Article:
Is that meat for real?

Vegan foodmakers are attracting major investments from “foodie” billionaires such as Bill Gates.

Impossible Foods, maker of a vegan cheeseburger and a self-described "food science company," has attracted $US75 million in venture capital, reports Web publication Want China Times. Among its investors are Microsoft founder Bill Gates, Google Ventures and Li Ka-shing, Asia’s richest man, who has a net worth of $US31.9 billion.

This is Li Ka-shing's most recent investment, following a previous stake in JustMayo, an egg-free mayonnaise that is now sold in Hong Kong's Great Supermarket. Of the $US350 million his venture capital fund has invested so far, a major portion has been poured into food technology.

Patrick Brown, founder of Impossible Foods, is a Stanford University biologist and physician. His beef-flavoured vegan cheeseburger, made of 100% natural, vegetarian ingredients, mostly derived from spinach, wheat and soybean, contains more protein, iron and vitamins than a regular cheeseburger, he claims. It should make its debut on the US market in 2015.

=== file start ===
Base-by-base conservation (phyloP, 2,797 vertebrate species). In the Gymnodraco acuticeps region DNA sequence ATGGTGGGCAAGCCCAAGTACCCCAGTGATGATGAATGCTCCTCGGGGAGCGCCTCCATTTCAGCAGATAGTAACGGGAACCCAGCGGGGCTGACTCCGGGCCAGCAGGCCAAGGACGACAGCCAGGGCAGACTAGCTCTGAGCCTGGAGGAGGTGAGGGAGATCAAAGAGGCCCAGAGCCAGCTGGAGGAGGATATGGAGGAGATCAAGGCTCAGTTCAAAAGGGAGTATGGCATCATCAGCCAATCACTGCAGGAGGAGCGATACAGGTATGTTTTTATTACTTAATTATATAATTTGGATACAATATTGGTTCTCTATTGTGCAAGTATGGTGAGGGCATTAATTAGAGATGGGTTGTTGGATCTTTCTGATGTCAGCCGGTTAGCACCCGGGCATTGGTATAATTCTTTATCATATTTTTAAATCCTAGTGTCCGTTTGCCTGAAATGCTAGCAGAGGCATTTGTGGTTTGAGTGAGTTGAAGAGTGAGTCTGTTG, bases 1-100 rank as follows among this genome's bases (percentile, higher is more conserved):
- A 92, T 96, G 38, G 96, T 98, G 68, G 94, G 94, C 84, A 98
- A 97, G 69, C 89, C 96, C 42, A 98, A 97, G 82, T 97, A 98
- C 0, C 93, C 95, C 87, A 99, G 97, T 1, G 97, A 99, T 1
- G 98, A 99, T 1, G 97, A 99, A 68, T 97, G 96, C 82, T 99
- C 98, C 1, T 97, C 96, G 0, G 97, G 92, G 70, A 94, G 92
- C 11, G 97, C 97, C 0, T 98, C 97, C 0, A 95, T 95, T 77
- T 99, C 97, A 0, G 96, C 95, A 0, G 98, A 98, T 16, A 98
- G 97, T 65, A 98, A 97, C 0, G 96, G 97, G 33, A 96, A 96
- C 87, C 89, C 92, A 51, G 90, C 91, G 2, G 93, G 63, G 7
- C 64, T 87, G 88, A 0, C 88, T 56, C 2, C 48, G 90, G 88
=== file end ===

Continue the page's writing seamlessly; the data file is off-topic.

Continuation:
Consumers seem increasingly convinced that fake meats are the real thing. An incident reported in an April 2014 edition of the New York Times eloquently brings home the point. Whole Food stores had inadvertently reversed labels on two salads, one made with real chicken and the other with plant protein substitute, made by Beyond Meat. By the time the error was corrected, consumers had been eating "fake" chicken without seeing any difference.

With regular consumers oblivious to the difference between "fake" and "real" meat, alternatives are winning over "foodie" billionaires, such as Bill Gates. "I've tasted a few, and they're very convincing," he says, as reported in the New York Times.